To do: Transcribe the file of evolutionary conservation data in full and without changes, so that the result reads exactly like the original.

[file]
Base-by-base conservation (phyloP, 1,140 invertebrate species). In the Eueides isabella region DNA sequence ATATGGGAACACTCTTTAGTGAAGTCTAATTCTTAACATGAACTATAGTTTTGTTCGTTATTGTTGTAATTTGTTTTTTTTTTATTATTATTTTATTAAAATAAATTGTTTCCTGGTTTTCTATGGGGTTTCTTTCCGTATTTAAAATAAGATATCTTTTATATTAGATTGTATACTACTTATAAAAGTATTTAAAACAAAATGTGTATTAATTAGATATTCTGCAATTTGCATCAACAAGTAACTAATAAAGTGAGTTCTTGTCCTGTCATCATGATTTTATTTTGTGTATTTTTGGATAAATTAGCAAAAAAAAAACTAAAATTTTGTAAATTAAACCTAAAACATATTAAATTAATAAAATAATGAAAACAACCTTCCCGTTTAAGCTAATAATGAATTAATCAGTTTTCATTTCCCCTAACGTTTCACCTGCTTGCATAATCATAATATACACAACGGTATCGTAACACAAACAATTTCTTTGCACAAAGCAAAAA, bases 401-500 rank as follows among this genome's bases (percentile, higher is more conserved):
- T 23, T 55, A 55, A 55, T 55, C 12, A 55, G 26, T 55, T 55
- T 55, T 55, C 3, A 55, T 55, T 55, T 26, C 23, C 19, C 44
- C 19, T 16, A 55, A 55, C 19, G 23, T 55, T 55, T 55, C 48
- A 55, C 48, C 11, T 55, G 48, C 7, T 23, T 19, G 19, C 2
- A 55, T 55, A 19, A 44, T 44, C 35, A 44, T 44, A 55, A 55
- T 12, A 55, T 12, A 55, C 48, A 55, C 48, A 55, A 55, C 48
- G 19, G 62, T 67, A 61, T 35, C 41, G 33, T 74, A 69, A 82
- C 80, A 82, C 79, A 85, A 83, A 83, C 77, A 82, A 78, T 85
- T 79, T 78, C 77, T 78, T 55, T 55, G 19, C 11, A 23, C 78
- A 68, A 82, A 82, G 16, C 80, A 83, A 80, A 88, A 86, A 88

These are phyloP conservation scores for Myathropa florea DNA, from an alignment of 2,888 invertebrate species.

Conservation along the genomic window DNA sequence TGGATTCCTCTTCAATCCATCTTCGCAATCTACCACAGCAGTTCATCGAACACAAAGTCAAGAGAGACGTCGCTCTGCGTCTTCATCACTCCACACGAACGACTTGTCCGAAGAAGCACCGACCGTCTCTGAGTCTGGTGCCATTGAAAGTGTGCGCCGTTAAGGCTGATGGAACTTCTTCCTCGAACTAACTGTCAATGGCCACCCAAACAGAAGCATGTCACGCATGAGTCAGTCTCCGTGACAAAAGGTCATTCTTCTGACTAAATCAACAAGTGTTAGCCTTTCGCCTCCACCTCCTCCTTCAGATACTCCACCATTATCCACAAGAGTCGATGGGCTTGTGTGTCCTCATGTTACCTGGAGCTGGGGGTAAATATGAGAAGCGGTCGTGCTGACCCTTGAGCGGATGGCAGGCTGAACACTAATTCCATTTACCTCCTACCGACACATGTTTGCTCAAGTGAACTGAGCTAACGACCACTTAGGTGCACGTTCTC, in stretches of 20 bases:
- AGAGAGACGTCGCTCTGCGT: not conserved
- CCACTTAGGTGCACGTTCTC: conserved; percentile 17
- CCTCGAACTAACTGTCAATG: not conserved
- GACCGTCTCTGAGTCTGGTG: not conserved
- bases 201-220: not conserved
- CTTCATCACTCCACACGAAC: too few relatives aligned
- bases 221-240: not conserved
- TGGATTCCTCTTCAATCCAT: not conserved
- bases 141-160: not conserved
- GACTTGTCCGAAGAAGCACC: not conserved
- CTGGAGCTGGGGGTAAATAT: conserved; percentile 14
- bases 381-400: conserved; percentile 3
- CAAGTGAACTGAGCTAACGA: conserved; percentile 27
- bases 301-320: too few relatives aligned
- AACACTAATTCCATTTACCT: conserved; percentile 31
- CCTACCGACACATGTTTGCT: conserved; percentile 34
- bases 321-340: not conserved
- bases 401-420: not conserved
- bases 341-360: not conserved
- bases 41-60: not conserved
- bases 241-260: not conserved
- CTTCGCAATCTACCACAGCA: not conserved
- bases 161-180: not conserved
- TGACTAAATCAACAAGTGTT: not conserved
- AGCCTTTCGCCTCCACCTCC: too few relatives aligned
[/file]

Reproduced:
Base-by-base conservation (phyloP, 1,140 invertebrate species). In the Eueides isabella region DNA sequence ATATGGGAACACTCTTTAGTGAAGTCTAATTCTTAACATGAACTATAGTTTTGTTCGTTATTGTTGTAATTTGTTTTTTTTTTATTATTATTTTATTAAAATAAATTGTTTCCTGGTTTTCTATGGGGTTTCTTTCCGTATTTAAAATAAGATATCTTTTATATTAGATTGTATACTACTTATAAAAGTATTTAAAACAAAATGTGTATTAATTAGATATTCTGCAATTTGCATCAACAAGTAACTAATAAAGTGAGTTCTTGTCCTGTCATCATGATTTTATTTTGTGTATTTTTGGATAAATTAGCAAAAAAAAAACTAAAATTTTGTAAATTAAACCTAAAACATATTAAATTAATAAAATAATGAAAACAACCTTCCCGTTTAAGCTAATAATGAATTAATCAGTTTTCATTTCCCCTAACGTTTCACCTGCTTGCATAATCATAATATACACAACGGTATCGTAACACAAACAATTTCTTTGCACAAAGCAAAAA, bases 401-500 rank as follows among this genome's bases (percentile, higher is more conserved):
- T 23, T 55, A 55, A 55, T 55, C 12, A 55, G 26, T 55, T 55
- T 55, T 55, C 3, A 55, T 55, T 55, T 26, C 23, C 19, C 44
- C 19, T 16, A 55, A 55, C 19, G 23, T 55, T 55, T 55, C 48
- A 55, C 48, C 11, T 55, G 48, C 7, T 23, T 19, G 19, C 2
- A 55, T 55, A 19, A 44, T 44, C 35, A 44, T 44, A 55, A 55
- T 12, A 55, T 12, A 55, C 48, A 55, C 48, A 55, A 55, C 48
- G 19, G 62, T 67, A 61, T 35, C 41, G 33, T 74, A 69, A 82
- C 80, A 82, C 79, A 85, A 83, A 83, C 77, A 82, A 78, T 85
- T 79, T 78, C 77, T 78, T 55, T 55, G 19, C 11, A 23, C 78
- A 68, A 82, A 82, G 16, C 80, A 83, A 80, A 88, A 86, A 88

These are phyloP conservation scores for Myathropa florea DNA, from an alignment of 2,888 invertebrate species.

Conservation along the genomic window DNA sequence TGGATTCCTCTTCAATCCATCTTCGCAATCTACCACAGCAGTTCATCGAACACAAAGTCAAGAGAGACGTCGCTCTGCGTCTTCATCACTCCACACGAACGACTTGTCCGAAGAAGCACCGACCGTCTCTGAGTCTGGTGCCATTGAAAGTGTGCGCCGTTAAGGCTGATGGAACTTCTTCCTCGAACTAACTGTCAATGGCCACCCAAACAGAAGCATGTCACGCATGAGTCAGTCTCCGTGACAAAAGGTCATTCTTCTGACTAAATCAACAAGTGTTAGCCTTTCGCCTCCACCTCCTCCTTCAGATACTCCACCATTATCCACAAGAGTCGATGGGCTTGTGTGTCCTCATGTTACCTGGAGCTGGGGGTAAATATGAGAAGCGGTCGTGCTGACCCTTGAGCGGATGGCAGGCTGAACACTAATTCCATTTACCTCCTACCGACACATGTTTGCTCAAGTGAACTGAGCTAACGACCACTTAGGTGCACGTTCTC, in stretches of 20 bases:
- AGAGAGACGTCGCTCTGCGT: not conserved
- CCACTTAGGTGCACGTTCTC: conserved; percentile 17
- CCTCGAACTAACTGTCAATG: not conserved
- GACCGTCTCTGAGTCTGGTG: not conserved
- bases 201-220: not conserved
- CTTCATCACTCCACACGAAC: too few relatives aligned
- bases 221-240: not conserved
- TGGATTCCTCTTCAATCCAT: not conserved
- bases 141-160: not conserved
- GACTTGTCCGAAGAAGCACC: not conserved
- CTGGAGCTGGGGGTAAATAT: conserved; percentile 14
- bases 381-400: conserved; percentile 3
- CAAGTGAACTGAGCTAACGA: conserved; percentile 27
- bases 301-320: too few relatives aligned
- AACACTAATTCCATTTACCT: conserved; percentile 31
- CCTACCGACACATGTTTGCT: conserved; percentile 34
- bases 321-340: not conserved
- bases 401-420: not conserved
- bases 341-360: not conserved
- bases 41-60: not conserved
- bases 241-260: not conserved
- CTTCGCAATCTACCACAGCA: not conserved
- bases 161-180: not conserved
- TGACTAAATCAACAAGTGTT: not conserved
- AGCCTTTCGCCTCCACCTCC: too few relatives aligned